Emails being hacked - level of precautions
The managing director of a company bought a car for 13,500 euros over the phone and arranged for the invoice to be sent by e-mail. He received two emails in a row with the same bill, but the second one had a different account in the footer. This account was held by a private individual, a hacker. Although this second e-mail contained conspicuous linguistic errors and – unlike on the phone – used his surname, the man paid EUR 13,500 to the foreign account. The seller, on the other hand, waited in vain for his money. It turned out that the second email did not come from the car dealer, but from a hacker. He had hacked the seller's e-mail account and, like in the case of other customers, exchanged the bank details on the invoice.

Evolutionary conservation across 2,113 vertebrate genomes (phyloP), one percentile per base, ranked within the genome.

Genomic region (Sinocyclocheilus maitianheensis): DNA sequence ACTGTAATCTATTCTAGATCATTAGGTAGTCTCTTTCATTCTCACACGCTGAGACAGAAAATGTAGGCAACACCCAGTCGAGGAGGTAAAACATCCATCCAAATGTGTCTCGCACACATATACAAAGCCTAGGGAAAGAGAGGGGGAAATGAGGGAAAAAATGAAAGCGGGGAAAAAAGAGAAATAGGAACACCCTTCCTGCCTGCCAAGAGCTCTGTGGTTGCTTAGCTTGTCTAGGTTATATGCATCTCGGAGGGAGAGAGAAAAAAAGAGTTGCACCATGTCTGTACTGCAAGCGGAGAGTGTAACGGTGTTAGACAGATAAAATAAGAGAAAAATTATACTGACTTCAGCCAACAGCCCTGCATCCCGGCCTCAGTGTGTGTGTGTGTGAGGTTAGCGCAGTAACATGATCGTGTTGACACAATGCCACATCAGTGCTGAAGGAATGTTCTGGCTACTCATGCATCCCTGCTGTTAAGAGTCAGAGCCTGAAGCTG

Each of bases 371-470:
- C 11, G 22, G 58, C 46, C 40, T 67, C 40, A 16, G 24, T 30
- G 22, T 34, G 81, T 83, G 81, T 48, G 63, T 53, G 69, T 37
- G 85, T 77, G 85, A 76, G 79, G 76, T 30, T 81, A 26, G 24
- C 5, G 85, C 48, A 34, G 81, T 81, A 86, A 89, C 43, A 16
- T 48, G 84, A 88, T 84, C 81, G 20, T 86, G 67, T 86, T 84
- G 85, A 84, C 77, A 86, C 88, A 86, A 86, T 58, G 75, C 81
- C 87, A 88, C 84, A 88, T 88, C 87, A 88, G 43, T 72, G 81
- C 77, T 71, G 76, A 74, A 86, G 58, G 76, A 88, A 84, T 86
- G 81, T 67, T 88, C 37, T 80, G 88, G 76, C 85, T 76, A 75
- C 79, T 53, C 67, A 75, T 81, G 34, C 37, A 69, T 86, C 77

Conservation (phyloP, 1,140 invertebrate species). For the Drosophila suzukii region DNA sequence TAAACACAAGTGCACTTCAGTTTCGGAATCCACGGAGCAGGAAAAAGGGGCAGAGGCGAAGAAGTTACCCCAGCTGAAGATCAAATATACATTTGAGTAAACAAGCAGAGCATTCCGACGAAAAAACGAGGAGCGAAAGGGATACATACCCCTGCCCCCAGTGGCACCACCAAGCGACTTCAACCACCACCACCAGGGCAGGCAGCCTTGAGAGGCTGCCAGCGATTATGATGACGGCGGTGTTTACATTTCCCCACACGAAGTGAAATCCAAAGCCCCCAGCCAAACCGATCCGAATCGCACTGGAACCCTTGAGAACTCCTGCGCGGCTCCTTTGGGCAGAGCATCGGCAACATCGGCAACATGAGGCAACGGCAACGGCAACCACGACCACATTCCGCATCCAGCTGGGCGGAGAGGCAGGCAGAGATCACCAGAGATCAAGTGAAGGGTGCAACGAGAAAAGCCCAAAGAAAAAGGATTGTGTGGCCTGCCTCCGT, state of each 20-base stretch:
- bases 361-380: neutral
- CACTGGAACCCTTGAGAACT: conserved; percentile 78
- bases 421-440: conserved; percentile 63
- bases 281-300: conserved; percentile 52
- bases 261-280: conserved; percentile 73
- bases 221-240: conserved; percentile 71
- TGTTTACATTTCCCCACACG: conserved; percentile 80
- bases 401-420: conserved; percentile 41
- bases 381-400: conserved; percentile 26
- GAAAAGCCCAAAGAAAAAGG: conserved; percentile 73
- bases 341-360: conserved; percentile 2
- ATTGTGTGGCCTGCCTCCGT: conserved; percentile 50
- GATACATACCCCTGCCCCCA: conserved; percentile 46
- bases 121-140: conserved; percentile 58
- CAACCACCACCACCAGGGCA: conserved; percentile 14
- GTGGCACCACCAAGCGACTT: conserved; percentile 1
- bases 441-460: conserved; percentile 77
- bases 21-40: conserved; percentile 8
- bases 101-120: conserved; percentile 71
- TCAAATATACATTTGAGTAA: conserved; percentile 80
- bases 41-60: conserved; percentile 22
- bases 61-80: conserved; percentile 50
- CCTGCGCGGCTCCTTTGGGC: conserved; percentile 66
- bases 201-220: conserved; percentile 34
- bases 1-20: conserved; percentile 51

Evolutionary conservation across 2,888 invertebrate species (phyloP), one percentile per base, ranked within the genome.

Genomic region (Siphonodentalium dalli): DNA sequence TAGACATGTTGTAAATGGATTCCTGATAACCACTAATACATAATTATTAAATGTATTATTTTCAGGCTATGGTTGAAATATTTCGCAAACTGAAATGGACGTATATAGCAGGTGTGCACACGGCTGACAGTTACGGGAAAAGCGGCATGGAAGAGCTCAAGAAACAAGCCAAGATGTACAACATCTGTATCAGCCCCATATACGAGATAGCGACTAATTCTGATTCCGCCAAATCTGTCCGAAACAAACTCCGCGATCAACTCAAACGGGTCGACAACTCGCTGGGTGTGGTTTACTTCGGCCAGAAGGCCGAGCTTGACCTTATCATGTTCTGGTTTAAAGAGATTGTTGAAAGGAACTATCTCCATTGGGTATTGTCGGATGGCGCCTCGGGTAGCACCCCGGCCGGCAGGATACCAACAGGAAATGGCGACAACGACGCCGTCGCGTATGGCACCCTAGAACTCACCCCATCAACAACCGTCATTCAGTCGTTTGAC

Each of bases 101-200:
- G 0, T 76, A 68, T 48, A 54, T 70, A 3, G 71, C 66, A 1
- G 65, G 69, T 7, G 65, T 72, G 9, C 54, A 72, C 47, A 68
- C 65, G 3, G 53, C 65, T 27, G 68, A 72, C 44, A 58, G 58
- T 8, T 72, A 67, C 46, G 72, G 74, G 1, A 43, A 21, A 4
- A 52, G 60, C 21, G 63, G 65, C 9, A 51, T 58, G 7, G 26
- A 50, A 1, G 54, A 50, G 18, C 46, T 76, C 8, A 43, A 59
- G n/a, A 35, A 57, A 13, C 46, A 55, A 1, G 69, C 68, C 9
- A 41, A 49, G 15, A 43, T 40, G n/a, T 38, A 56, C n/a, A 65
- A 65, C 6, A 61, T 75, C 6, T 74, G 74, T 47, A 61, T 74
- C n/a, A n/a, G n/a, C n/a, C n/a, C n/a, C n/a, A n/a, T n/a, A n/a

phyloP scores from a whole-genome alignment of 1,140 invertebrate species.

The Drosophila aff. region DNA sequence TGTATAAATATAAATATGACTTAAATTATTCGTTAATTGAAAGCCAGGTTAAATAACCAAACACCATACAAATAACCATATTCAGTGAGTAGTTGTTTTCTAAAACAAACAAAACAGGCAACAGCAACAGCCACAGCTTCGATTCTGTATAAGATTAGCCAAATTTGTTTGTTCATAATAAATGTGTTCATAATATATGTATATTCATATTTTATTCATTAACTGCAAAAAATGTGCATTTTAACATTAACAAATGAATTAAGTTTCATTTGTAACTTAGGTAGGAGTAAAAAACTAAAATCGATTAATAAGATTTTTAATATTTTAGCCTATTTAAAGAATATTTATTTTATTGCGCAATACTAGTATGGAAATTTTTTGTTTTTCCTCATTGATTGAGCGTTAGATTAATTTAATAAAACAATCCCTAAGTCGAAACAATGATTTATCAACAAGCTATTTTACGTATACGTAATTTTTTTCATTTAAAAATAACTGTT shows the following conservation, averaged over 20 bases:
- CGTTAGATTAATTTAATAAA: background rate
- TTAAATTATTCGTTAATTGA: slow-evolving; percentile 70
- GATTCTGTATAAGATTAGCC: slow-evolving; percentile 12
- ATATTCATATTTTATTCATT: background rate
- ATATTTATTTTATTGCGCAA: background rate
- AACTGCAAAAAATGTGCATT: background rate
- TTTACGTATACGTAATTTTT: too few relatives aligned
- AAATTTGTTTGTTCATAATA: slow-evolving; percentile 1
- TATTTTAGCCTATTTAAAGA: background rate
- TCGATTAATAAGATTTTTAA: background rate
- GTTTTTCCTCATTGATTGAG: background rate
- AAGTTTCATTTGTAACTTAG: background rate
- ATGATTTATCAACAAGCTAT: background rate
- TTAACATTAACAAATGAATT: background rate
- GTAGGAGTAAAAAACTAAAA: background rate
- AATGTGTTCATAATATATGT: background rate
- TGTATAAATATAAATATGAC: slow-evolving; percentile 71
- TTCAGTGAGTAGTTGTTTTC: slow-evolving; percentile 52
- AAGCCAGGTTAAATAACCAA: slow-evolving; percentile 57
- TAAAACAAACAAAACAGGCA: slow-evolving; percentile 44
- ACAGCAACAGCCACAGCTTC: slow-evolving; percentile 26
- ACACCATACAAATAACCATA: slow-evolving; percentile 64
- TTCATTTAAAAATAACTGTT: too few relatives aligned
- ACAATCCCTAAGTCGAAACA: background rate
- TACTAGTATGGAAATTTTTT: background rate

The seller initially unsuccessfully sued the buyer before the Mosbach Regional Court for payment of the purchase price, but was successful in the appeal instance before the Karlsruhe Higher Regional Court.
The court: Since the contractual partners had not discussed the mutual security precautions, it is questionable what obligations exist when sending e-mails in business transactions. There is no obligation on the car dealer to take special precautions against his emails being hacked.
OLG Karlsruhe, Judgment of 07/27/2023 - 19 U 83/22
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